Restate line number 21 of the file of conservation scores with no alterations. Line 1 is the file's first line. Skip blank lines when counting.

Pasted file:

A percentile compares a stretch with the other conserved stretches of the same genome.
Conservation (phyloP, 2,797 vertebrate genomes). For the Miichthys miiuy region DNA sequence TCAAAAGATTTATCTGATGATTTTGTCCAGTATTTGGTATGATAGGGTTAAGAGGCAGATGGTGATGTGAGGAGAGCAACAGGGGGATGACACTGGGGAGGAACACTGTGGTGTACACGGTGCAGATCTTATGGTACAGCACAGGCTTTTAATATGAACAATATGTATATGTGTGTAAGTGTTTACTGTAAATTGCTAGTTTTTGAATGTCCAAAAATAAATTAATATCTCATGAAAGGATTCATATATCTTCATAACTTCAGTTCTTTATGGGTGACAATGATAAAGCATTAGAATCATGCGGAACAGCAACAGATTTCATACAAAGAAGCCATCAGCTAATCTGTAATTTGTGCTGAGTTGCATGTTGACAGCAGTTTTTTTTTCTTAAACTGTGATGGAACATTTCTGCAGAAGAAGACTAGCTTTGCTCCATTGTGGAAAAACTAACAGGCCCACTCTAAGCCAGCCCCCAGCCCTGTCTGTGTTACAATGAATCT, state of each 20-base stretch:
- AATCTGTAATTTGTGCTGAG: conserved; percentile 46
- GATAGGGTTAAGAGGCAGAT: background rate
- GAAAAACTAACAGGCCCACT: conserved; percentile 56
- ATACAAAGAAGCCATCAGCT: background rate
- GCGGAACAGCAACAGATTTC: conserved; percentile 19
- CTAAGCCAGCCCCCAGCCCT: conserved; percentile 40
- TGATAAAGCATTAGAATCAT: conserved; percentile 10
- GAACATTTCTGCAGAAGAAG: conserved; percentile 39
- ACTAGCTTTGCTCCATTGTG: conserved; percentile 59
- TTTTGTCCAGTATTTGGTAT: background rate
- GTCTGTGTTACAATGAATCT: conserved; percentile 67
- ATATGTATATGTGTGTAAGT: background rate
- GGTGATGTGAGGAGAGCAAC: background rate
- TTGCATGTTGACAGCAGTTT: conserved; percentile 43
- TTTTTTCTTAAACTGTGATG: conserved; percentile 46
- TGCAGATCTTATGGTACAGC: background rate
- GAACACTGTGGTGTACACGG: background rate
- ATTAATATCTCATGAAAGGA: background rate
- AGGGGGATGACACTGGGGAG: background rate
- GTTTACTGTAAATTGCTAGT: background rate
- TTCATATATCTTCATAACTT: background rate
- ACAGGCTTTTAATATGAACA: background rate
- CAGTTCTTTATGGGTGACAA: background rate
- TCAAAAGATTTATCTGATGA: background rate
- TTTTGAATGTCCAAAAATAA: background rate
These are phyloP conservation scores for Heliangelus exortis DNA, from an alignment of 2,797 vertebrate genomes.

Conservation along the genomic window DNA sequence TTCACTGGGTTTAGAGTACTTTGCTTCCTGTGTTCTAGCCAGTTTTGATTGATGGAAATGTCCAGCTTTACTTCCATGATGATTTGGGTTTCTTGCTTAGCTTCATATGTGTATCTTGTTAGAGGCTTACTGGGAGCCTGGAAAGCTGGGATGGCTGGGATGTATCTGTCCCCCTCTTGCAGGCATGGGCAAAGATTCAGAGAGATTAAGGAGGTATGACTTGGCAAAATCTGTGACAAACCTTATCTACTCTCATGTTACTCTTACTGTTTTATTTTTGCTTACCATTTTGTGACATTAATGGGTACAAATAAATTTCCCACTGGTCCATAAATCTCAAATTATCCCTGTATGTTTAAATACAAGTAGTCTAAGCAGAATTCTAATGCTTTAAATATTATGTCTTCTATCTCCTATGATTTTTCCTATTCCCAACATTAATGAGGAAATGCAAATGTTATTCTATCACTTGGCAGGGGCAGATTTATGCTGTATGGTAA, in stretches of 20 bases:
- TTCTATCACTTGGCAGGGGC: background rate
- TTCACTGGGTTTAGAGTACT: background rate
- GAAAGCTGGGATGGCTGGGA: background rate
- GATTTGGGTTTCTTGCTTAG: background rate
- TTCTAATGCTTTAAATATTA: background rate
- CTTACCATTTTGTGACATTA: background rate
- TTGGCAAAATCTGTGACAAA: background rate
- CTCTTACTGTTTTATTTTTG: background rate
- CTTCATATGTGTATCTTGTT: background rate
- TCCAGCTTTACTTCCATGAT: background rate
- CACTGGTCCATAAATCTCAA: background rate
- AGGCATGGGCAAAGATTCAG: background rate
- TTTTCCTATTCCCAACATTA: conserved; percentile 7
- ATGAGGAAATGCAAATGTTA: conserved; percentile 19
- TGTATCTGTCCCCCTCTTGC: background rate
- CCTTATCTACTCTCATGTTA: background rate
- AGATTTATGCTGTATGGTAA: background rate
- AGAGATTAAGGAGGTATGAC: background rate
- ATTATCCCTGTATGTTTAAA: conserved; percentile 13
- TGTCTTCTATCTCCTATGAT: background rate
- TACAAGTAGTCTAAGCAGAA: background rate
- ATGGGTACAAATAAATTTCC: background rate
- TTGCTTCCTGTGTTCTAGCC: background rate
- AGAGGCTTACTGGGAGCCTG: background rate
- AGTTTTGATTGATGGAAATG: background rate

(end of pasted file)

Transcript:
- AGGGGGATGACACTGGGGAG: background rate